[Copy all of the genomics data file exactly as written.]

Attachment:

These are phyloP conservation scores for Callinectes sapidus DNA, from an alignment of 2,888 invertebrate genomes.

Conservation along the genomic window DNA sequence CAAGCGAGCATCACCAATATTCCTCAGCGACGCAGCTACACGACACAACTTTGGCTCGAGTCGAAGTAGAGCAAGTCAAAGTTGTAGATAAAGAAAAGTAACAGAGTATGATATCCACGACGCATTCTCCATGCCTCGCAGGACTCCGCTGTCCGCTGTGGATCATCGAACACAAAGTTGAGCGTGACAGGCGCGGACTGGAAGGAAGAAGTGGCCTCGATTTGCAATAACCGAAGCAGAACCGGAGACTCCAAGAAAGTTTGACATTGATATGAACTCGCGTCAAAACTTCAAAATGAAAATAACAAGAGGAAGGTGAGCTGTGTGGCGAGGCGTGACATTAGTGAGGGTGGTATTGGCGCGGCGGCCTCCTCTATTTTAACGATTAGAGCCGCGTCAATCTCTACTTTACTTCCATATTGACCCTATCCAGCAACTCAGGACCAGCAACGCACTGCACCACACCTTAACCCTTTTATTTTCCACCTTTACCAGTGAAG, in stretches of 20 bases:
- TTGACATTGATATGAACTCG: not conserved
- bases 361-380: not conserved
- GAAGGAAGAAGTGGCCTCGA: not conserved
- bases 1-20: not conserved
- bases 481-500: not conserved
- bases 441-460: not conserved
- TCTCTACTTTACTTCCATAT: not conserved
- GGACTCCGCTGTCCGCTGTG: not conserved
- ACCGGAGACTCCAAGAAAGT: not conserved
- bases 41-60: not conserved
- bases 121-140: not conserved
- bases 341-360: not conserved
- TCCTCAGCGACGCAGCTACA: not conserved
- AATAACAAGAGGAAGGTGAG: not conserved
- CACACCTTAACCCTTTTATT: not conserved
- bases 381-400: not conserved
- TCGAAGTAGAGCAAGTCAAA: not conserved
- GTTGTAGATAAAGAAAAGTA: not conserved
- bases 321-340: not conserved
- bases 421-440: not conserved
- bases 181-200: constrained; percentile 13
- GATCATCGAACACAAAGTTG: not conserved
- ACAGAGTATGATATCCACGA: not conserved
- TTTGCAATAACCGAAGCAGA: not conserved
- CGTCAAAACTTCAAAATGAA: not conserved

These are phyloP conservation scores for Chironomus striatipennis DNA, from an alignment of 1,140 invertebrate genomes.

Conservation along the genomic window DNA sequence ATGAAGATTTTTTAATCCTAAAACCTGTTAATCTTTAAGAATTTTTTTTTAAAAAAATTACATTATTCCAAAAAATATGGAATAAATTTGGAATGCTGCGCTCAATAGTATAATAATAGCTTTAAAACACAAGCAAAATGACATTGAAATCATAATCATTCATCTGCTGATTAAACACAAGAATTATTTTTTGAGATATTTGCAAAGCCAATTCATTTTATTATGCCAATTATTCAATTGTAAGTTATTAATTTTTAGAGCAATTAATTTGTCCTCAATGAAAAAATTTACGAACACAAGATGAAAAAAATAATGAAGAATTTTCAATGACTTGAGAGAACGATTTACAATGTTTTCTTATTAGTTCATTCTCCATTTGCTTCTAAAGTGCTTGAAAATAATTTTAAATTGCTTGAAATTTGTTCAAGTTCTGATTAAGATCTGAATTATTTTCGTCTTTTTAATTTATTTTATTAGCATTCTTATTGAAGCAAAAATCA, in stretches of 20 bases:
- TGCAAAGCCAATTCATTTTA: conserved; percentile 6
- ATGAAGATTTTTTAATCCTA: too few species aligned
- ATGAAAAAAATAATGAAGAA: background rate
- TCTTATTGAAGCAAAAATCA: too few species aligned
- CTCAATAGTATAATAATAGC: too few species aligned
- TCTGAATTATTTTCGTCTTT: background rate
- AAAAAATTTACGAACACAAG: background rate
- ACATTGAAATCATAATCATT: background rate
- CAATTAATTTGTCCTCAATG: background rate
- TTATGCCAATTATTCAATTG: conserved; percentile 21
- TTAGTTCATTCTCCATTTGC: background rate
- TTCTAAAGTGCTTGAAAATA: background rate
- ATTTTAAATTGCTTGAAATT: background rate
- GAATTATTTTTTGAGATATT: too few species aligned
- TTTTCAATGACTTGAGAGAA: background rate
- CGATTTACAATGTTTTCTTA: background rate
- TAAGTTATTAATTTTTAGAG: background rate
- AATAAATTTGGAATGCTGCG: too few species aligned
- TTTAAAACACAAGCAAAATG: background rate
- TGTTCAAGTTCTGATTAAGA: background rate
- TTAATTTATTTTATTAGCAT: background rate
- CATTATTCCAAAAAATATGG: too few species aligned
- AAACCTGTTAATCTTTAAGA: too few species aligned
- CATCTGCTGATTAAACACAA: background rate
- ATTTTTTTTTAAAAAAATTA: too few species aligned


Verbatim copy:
These are phyloP conservation scores for Callinectes sapidus DNA, from an alignment of 2,888 invertebrate genomes.

Conservation along the genomic window DNA sequence CAAGCGAGCATCACCAATATTCCTCAGCGACGCAGCTACACGACACAACTTTGGCTCGAGTCGAAGTAGAGCAAGTCAAAGTTGTAGATAAAGAAAAGTAACAGAGTATGATATCCACGACGCATTCTCCATGCCTCGCAGGACTCCGCTGTCCGCTGTGGATCATCGAACACAAAGTTGAGCGTGACAGGCGCGGACTGGAAGGAAGAAGTGGCCTCGATTTGCAATAACCGAAGCAGAACCGGAGACTCCAAGAAAGTTTGACATTGATATGAACTCGCGTCAAAACTTCAAAATGAAAATAACAAGAGGAAGGTGAGCTGTGTGGCGAGGCGTGACATTAGTGAGGGTGGTATTGGCGCGGCGGCCTCCTCTATTTTAACGATTAGAGCCGCGTCAATCTCTACTTTACTTCCATATTGACCCTATCCAGCAACTCAGGACCAGCAACGCACTGCACCACACCTTAACCCTTTTATTTTCCACCTTTACCAGTGAAG, in stretches of 20 bases:
- TTGACATTGATATGAACTCG: not conserved
- bases 361-380: not conserved
- GAAGGAAGAAGTGGCCTCGA: not conserved
- bases 1-20: not conserved
- bases 481-500: not conserved
- bases 441-460: not conserved
- TCTCTACTTTACTTCCATAT: not conserved
- GGACTCCGCTGTCCGCTGTG: not conserved
- ACCGGAGACTCCAAGAAAGT: not conserved
- bases 41-60: not conserved
- bases 121-140: not conserved
- bases 341-360: not conserved
- TCCTCAGCGACGCAGCTACA: not conserved
- AATAACAAGAGGAAGGTGAG: not conserved
- CACACCTTAACCCTTTTATT: not conserved
- bases 381-400: not conserved
- TCGAAGTAGAGCAAGTCAAA: not conserved
- GTTGTAGATAAAGAAAAGTA: not conserved
- bases 321-340: not conserved
- bases 421-440: not conserved
- bases 181-200: constrained; percentile 13
- GATCATCGAACACAAAGTTG: not conserved
- ACAGAGTATGATATCCACGA: not conserved
- TTTGCAATAACCGAAGCAGA: not conserved
- CGTCAAAACTTCAAAATGAA: not conserved

These are phyloP conservation scores for Chironomus striatipennis DNA, from an alignment of 1,140 invertebrate genomes.

Conservation along the genomic window DNA sequence ATGAAGATTTTTTAATCCTAAAACCTGTTAATCTTTAAGAATTTTTTTTTAAAAAAATTACATTATTCCAAAAAATATGGAATAAATTTGGAATGCTGCGCTCAATAGTATAATAATAGCTTTAAAACACAAGCAAAATGACATTGAAATCATAATCATTCATCTGCTGATTAAACACAAGAATTATTTTTTGAGATATTTGCAAAGCCAATTCATTTTATTATGCCAATTATTCAATTGTAAGTTATTAATTTTTAGAGCAATTAATTTGTCCTCAATGAAAAAATTTACGAACACAAGATGAAAAAAATAATGAAGAATTTTCAATGACTTGAGAGAACGATTTACAATGTTTTCTTATTAGTTCATTCTCCATTTGCTTCTAAAGTGCTTGAAAATAATTTTAAATTGCTTGAAATTTGTTCAAGTTCTGATTAAGATCTGAATTATTTTCGTCTTTTTAATTTATTTTATTAGCATTCTTATTGAAGCAAAAATCA, in stretches of 20 bases:
- TGCAAAGCCAATTCATTTTA: conserved; percentile 6
- ATGAAGATTTTTTAATCCTA: too few species aligned
- ATGAAAAAAATAATGAAGAA: background rate
- TCTTATTGAAGCAAAAATCA: too few species aligned
- CTCAATAGTATAATAATAGC: too few species aligned
- TCTGAATTATTTTCGTCTTT: background rate
- AAAAAATTTACGAACACAAG: background rate
- ACATTGAAATCATAATCATT: background rate
- CAATTAATTTGTCCTCAATG: background rate
- TTATGCCAATTATTCAATTG: conserved; percentile 21
- TTAGTTCATTCTCCATTTGC: background rate
- TTCTAAAGTGCTTGAAAATA: background rate
- ATTTTAAATTGCTTGAAATT: background rate
- GAATTATTTTTTGAGATATT: too few species aligned
- TTTTCAATGACTTGAGAGAA: background rate
- CGATTTACAATGTTTTCTTA: background rate
- TAAGTTATTAATTTTTAGAG: background rate
- AATAAATTTGGAATGCTGCG: too few species aligned
- TTTAAAACACAAGCAAAATG: background rate
- TGTTCAAGTTCTGATTAAGA: background rate
- TTAATTTATTTTATTAGCAT: background rate
- CATTATTCCAAAAAATATGG: too few species aligned
- AAACCTGTTAATCTTTAAGA: too few species aligned
- CATCTGCTGATTAAACACAA: background rate
- ATTTTTTTTTAAAAAAATTA: too few species aligned